Hundreds of parents, students and community members want Georgia’s second-largest school district to offer a face-to-face option for their children in the new school year.

The protesters gathered Saturday at the Cobb County Civic Center to call on Superintendent Chris Ragsdale and the Cobb school board to offer in-person classes alongside virtual learning to students returning to the classroom Aug. 17.

They are circulating a petition calling for the reinstatement of traditional classroom teaching that has received more than 7,500 signatures. The Cobb County School District has about 113,000 students.

Amy Henry of East Cobb said parents have to advocate for children who want to go back to school. She also said parents have been asking the school district to share its plan to reopen schools for in-person learning. The district, Henry said, has not provided any details to parents.

“They have no intention of getting our kids back in school,” she said. “We are the voice of the 113,000 students in this county that deserve face-to-face learning.”



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Ragsdale did not respond to The Atlanta Journal-Constitution’s request submitted earlier in the week for comment, but district spokeswoman Nan Kiel told the AJC that all teachers, principals and leaders in the system want to return to face-to-face learning as soon as its safe to do so.

“Until public health guidance and data for Cobb County says it is safe, our teachers will be teaching and our students will be learning remotely,” she said.

Cobb County schools in March used remote learning to close out the 2019-2020 school year because of the COVID-19 pandemic. The district, along with Gwinnett, DeKalb and Fulton, all originally offered parents the choice of face-to-face or virtual learning when the new school year begins. However, due to an increase in coronavirus cases, all the districts decided to start the year with only remote teaching. Marietta City and Atlanta Public schools also decided to only offer virtual-only classes.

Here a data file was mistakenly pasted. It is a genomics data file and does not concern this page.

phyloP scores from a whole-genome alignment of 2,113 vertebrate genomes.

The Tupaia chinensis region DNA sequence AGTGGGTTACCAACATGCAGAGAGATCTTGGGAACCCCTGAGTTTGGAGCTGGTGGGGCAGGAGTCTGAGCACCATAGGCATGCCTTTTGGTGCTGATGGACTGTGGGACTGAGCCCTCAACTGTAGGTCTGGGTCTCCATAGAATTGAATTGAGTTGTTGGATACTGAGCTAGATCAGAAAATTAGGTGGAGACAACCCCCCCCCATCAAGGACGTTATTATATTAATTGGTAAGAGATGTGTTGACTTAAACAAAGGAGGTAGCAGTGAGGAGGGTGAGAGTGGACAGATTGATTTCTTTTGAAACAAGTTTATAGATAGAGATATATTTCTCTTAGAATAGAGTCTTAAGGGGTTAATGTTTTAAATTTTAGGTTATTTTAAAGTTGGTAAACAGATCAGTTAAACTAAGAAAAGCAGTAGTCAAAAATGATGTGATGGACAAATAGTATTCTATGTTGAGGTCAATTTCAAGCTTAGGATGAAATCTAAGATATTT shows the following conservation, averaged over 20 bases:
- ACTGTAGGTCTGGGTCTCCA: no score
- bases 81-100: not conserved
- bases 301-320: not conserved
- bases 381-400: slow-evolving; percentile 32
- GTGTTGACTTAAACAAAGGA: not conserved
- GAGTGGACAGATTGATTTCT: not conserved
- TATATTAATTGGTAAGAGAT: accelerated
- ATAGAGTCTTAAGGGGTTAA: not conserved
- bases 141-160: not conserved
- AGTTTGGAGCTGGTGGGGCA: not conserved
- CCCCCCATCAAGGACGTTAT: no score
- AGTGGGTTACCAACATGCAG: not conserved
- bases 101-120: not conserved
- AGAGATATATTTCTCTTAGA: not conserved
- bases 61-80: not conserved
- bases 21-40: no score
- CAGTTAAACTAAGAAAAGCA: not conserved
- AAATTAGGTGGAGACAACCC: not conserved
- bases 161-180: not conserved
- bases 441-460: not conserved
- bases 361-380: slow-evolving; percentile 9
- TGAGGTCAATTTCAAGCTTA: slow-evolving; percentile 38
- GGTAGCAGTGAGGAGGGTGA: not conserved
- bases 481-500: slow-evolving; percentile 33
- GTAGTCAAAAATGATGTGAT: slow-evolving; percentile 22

Ryder Kim, an Allatoona High School sophomore, said he was looking forward to going back to school. While he did well academically in the spring, he said he performs better when he is in the classroom and around his peers.

“It’s been a bit of a struggle,” he said.

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As of Saturday, Cobb County had 11,206 confirmed cases of COVID-19, according to the Georgia Department of Public health. There are also 297 deaths and 1,292 hospitalizations stemming from the disease, the agency notes.

During a virtual discussion panel held Thursday, Cobb & Douglas Public Health Director Dr. Janet Memark said Cobb County is experiencing high transmission rates. As of Saturday, Cobb reported 369 cases per 100,000 people within the last two weeks. Anything greater than 100 is considered a substantial spread, Memark said.

“We don’t know exactly what’s causing this huge spike, but it does seem to be around the holidays and when everything opened up a lot more,” she said.

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The American Academy of Pediatrics and three education groups have come out in favor of children returning to the classroom when it’s safe for them and educators. The academy stresses that teachers, parents, local school leaders and public health experts should “be at the center” of any decisions about how and when schools reopen. The Centers for Disease Control and Prevention also issued guidelines to prepare for a safe return to school in the fall.

Cobb County School Board member Dr. Jaha Howard, who asked to speak the crowd but was denied, said he was glad to see parents and students protesting for their right to choose in-person learning. He said he supported Superintendent Ragsdale’s decision to go 100% virtual due to the spike in cases.



However, Howard said the Cobb district and his fellow board members could have communicated more frequently to the public about the data it used to make the decision. An example of this, Howard said, was the school board’s Republican majority voting on July 16 to reject a request to hold a called meeting so the health department could discuss the pandemic in Cobb.

While he said he “agreed to disagree” with the parents in attendance, he said he came away with the impression that everyone at the protest cared about the children attending school in Georgia’s second largest district.

“We agree that we need to get (back to) face-to-face because face-to-face is the best option,” he said, adding that it should only happen when it’s safe.